Women with major depression may benefit from taking the dietary supplement creatine, new research suggests.
Creatine is sometimes used as an athletic aid to increase high-intensity performance.
Researchers at the University of Utah, alongside colleagues in South Korea, studied 52 women with major depressive disorder over an eight-week period.
Participants were all taking the antidepressant escitalopram (brand name Lexapro) and half of the women also took 5g creatine supplements each day, while the others were given a placebo (dummy treatment).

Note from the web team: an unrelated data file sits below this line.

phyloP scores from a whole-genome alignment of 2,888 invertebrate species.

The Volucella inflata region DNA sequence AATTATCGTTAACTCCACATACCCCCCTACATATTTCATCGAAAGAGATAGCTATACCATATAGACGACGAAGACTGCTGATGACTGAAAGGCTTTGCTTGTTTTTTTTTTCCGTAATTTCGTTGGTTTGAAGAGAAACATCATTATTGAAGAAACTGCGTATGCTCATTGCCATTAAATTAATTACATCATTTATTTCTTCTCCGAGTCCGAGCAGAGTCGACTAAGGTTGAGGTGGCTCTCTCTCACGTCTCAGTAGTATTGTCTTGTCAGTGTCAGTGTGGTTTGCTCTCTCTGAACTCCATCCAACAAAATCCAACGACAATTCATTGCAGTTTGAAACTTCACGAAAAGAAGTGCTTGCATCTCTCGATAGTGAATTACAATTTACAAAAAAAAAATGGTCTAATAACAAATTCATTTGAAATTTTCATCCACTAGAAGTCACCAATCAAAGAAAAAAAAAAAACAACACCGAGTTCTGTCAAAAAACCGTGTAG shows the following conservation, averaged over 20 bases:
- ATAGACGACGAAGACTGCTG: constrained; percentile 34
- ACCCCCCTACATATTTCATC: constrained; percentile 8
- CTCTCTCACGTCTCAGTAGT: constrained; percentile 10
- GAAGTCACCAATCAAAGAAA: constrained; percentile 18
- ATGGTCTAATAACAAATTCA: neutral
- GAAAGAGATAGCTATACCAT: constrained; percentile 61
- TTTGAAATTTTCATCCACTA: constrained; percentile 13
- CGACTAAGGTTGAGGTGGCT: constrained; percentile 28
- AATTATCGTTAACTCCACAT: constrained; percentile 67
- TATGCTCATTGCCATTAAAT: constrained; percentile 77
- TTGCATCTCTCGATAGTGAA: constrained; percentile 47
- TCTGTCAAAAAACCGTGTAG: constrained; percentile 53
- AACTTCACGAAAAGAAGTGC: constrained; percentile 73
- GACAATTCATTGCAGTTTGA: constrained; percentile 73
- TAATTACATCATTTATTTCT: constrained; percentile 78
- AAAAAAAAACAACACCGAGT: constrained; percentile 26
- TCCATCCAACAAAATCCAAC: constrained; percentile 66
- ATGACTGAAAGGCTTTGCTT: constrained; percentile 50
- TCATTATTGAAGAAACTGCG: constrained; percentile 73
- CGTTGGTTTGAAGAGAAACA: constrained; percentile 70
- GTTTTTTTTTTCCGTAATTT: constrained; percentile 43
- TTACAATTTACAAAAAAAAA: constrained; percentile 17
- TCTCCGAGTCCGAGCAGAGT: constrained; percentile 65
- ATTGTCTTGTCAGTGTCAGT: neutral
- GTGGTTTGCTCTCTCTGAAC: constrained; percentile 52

Of the 39 women who completed the trial, those using creatine showed greater improvements in depressive symptoms.
Half of creatine users showed no signs of depression after eight weeks, compared with just a quarter of those in the placebo group.
Commenting on the findings, which are published in the American Journal of Psychiatry, senior author Dr Perry Renshaw said: 'If we can get people to feel better more quickly, they're more likely to stay with treatment and, ultimately, have better outcomes.'